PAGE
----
In the past, I had at times imagined and fantasized about having a close experience with a wild animal, or animals; I'm not sure why, perhaps it is because of my Native American heritage (my grandfather was Apache, so the family lore goes), a connnecting experience with my wild brothers and sisters, but I had never really and seriously thought that it would ever come to pass. Some people perhaps, will not be able to believe this fantastical and transcendent tale. I however, know it to be true. And now, the fox has become my brother, and my sister, and I watch out for him and for her, and for all of their fellow relations, and I believe that they too, and their fellow relations, also watch out for and over me.

Mitakuye Oyasin! ("We Are All Related" - Lakota Sioux)

Thursday, August 11, 2005

Meteor 'Outburst' Expected Friday Morning

Meteor 'Outburst' Expected Friday Morning
Peter JenniskensPrincipal Investigator, SETI Institute
Thu Aug 11,10:00 AM ET

For as long as records exist, the Perseid meteor showers have always been strong. This summer's Perseid shower will be exceptional. The moon is mostly out of the way later in the night, and higher-than-normal activity rates are expected over the United States.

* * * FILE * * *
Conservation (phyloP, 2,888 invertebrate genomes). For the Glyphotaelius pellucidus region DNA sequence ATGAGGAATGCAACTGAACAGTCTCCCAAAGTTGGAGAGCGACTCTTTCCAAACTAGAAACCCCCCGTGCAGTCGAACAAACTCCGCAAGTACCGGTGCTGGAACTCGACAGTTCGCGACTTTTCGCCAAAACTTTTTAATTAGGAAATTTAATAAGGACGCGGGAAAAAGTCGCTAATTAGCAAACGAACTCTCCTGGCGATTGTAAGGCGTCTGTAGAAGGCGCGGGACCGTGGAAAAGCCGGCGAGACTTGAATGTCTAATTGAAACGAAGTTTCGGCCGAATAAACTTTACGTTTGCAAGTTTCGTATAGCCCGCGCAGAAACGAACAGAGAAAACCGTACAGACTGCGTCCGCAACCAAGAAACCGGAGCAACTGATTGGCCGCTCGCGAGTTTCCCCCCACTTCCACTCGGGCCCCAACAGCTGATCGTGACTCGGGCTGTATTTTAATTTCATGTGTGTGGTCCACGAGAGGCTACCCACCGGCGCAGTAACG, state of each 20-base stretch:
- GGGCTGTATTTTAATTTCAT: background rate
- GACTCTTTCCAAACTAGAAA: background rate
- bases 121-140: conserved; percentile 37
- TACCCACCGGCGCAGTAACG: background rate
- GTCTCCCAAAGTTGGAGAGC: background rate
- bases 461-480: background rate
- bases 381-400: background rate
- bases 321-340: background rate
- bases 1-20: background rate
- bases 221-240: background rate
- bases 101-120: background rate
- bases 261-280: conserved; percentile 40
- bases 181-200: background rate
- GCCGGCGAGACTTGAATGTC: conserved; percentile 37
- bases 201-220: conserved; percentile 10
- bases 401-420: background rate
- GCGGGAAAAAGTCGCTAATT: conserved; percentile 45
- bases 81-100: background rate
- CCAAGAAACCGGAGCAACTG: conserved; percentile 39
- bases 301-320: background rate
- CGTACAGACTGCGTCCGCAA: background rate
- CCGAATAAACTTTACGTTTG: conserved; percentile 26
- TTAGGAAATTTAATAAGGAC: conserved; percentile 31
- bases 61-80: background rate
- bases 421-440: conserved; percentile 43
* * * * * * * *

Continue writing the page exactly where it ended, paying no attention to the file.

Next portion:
...For now, a nice outburst is projected for Aug. 12, 2005, at 08:18h UT (= 04:18 EDT and 01:18 PDT), when Earth will encounter the dust ejected in the return of 1479. Rates can go up four fold to about 240 per hour on top of the 80 per hour annual activity, for a brief period of time (approximately 1.2 hours).

In addition, rates may increase again around 13h UT, when Earth is slated to encounter the Filament component, rising to less than 86 per hour on top of normal, annual activity. That Filament is older dust presumably in mean-motion resonance with Jupiter. ...

Settle down, meteors!

Wednesday, August 10, 2005

No He Didn't !

Cox News' Ken Herman questions White House Media Rep. Scott McClellan about this photo, taken from a video clip from Jay Leno on July 28th, 2005:
KEN HERMAN: Scott, last night on the Tonight Show, Jay Leno, who apparently is subbing for Johnnie, displayed a video of the President at the Capitol yesterday. In that video, the President walking away from the press lifts his hand and raises a finger. Mr. Leno interpreted it as, shall we say, a finger of hostility. Each of our fingers has a special purpose and meaning in life. (Laughter.) Can you tell us what finger it was he held up?

MR. McCLELLAN: Ken, I'm not even going to dignify that with much of a response. But if someone is misportraying something, that's unfortunate.